“Jane, sometimes a fellow's brains seems to git actyve
and peert, like, all of a suddent! I tell you what,
I done that thing, that night, jest as well as ef I'd been
to college all my life! Ye see, I tried, an' tried, an'
studied, while I was gittin' to Thalberg” —

Flemington bent close and listened, almost without

— “To think how I could fix a slow-match 'at would
burn untwell I had — untwell I had—had done the other
thing. Fur I was afeared there 'd be sich a stir an'
rumpus about, a'ter that, 'at I could n' git a chance to
build the fire. At last, I cum to think about punk, as
we used to call it when I was a boy, which it 'll burn in
a coal, 'ithout blazin', as slow as you please. And so I
fixed it, 'ith powder an' punk an' some book-leaves an'
laths; an' I even did n' forgit to dig two or three extry
holes 'ith my knife in the plaster, for the air to git thu
an' feed the fire, like!

“An' then I slipped aroun', Jane, roun' to t'other side
the house, an' I seed a light shinin' out like” — Gorm
Smallin arose unsteadily to his feet, grasped a piece of
lightwood to represent his rifle (having risen into the


Page 246
high-tragic), and backed slowly towards the glass-door
where Flemington stood; who, drawing his breath hard,
had laid his hand on his pistol and was wildly debating
which outweighed — the justice of killing this murderer
of his friends, or the deadly sin of sending this inebriated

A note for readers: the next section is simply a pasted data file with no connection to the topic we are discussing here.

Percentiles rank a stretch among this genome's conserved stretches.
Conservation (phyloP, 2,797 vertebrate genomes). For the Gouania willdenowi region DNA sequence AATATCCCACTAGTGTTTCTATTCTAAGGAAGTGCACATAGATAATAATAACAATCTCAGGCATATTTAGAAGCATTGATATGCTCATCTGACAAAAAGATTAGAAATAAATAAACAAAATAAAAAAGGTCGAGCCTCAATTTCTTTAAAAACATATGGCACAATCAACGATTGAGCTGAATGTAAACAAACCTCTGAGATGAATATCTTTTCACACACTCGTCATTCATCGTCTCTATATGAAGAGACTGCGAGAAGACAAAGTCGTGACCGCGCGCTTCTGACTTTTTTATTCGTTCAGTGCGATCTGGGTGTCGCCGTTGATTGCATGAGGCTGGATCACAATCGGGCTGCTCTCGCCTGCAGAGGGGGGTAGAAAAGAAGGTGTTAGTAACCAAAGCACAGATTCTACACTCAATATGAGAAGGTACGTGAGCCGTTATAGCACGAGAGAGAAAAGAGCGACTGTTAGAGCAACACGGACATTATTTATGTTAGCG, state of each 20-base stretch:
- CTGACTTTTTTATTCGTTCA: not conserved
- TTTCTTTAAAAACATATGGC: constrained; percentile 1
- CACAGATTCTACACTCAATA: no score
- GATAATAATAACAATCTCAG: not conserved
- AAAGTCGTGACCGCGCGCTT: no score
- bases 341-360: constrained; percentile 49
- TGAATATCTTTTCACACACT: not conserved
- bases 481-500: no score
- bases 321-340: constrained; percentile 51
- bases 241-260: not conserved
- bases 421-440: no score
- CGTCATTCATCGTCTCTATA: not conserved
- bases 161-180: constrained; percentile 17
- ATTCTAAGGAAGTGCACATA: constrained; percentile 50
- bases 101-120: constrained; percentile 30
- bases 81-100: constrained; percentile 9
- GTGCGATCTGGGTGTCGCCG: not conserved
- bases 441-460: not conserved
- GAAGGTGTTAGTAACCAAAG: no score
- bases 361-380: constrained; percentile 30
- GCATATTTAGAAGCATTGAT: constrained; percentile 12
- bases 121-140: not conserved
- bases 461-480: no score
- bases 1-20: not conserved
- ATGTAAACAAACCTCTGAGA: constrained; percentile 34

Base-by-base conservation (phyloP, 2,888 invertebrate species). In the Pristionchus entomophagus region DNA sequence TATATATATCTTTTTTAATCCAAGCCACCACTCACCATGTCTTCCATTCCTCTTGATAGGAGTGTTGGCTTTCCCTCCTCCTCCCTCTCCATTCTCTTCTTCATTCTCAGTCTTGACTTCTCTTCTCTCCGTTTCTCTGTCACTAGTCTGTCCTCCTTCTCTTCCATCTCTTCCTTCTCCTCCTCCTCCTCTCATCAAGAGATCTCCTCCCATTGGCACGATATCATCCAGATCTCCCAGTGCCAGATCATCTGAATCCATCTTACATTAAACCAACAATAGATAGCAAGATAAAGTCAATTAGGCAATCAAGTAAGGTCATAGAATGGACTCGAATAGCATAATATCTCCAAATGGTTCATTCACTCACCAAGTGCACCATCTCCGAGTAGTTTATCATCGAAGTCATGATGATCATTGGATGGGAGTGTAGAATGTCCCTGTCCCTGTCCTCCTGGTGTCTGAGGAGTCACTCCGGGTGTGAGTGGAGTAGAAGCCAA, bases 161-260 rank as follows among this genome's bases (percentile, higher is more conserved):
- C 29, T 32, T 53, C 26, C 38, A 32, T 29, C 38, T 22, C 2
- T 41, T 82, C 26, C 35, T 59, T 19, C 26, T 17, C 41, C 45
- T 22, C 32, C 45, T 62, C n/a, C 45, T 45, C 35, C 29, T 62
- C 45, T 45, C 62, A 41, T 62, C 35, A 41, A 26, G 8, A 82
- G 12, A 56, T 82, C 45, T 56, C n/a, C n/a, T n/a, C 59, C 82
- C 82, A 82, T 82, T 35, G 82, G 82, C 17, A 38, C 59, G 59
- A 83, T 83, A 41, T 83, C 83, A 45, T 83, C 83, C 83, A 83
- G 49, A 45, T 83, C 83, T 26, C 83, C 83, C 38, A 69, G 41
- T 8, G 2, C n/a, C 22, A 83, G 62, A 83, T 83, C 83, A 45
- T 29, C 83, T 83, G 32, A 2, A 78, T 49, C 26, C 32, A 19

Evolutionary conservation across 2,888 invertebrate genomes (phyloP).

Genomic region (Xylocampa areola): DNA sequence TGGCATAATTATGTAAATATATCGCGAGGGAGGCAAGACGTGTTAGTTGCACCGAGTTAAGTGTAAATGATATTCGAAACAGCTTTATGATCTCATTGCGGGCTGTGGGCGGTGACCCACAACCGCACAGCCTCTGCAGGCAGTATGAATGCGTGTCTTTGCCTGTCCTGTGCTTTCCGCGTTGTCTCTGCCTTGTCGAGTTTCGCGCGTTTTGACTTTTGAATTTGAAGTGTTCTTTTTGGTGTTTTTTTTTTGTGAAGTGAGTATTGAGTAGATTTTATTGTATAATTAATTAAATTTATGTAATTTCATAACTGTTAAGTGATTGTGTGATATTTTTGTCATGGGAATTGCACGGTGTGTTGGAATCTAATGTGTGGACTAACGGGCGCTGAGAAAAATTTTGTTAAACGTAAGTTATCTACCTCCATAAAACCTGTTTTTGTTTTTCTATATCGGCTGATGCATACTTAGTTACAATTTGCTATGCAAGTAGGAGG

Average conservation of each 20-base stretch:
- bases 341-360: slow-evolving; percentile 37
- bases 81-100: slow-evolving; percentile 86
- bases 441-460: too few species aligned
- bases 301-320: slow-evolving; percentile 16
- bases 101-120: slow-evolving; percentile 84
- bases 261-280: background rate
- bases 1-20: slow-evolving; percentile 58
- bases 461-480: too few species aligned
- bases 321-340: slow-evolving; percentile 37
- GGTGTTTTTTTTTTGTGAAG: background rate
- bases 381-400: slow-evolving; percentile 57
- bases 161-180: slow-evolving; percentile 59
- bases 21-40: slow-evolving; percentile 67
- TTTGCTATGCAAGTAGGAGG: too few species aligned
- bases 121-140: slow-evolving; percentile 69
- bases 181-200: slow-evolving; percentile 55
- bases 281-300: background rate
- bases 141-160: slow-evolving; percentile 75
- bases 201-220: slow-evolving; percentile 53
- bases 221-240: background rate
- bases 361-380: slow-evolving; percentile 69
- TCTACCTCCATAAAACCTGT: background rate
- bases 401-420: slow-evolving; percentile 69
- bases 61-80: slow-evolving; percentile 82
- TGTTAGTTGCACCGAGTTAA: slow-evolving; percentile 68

soul to perdition.

— “Like this, Jane, an' I got me a tree an' stood thar,
God A'mighty knows how long I stood thar, a year,
may be, or two of 'em, an' at last in come Sterlin' an'
his wife and the gals, an' then they played the pianner
an' sung an' hullabalood another hour, an' then they all
sot down together, 'ith Sterlin' in the middle, an' he
talked an' talked; an' all the time I could n' shoot somehow,
my arms was weak, an' my eyes was dim, an' I
thought onst or twiced 'at I was a gwine blind. An'
a'ter a while the ole 'oman laid her cheek agin his'n, an'
somethin seems-to-me-like screeched in my ears like a
car-whistle, `Why aint you settin' 'ith your wife, an',
may be, child, in your house, enjoyin' yer comfort!' and
afore I knowed it, Jane, God knows afore I knowed it,
jest as ole Sterlin' was a sayin' `Amen!' I up gun an'
shot an' seed 'em fall on”—

Suddenly a shell tore through the room where Flemington
stood, into the next apartment, and exploded just
over Gorm Smallin's head. Blinded and half-stifled
by the thick sulphurous smoke, Flemington, with a great
effort, conquered the stun of the concussion and staggered
through the door, which had jarred open, into
the fresh air of the street.

He revived, and listened. No sound came from the
interior of the house save the occasional drop of plastering
shaken loose by the explosion.


Page 247

But the heavens had cleared, the stars were glittering
through the humid air with a sort of rainy fire.
The batteries on the lines had reopened, and the night
was full of that unquiet strange thrill which runs through
an army before a battle: for the long lines were like
two strips of gold-foil, and always trembled and wavered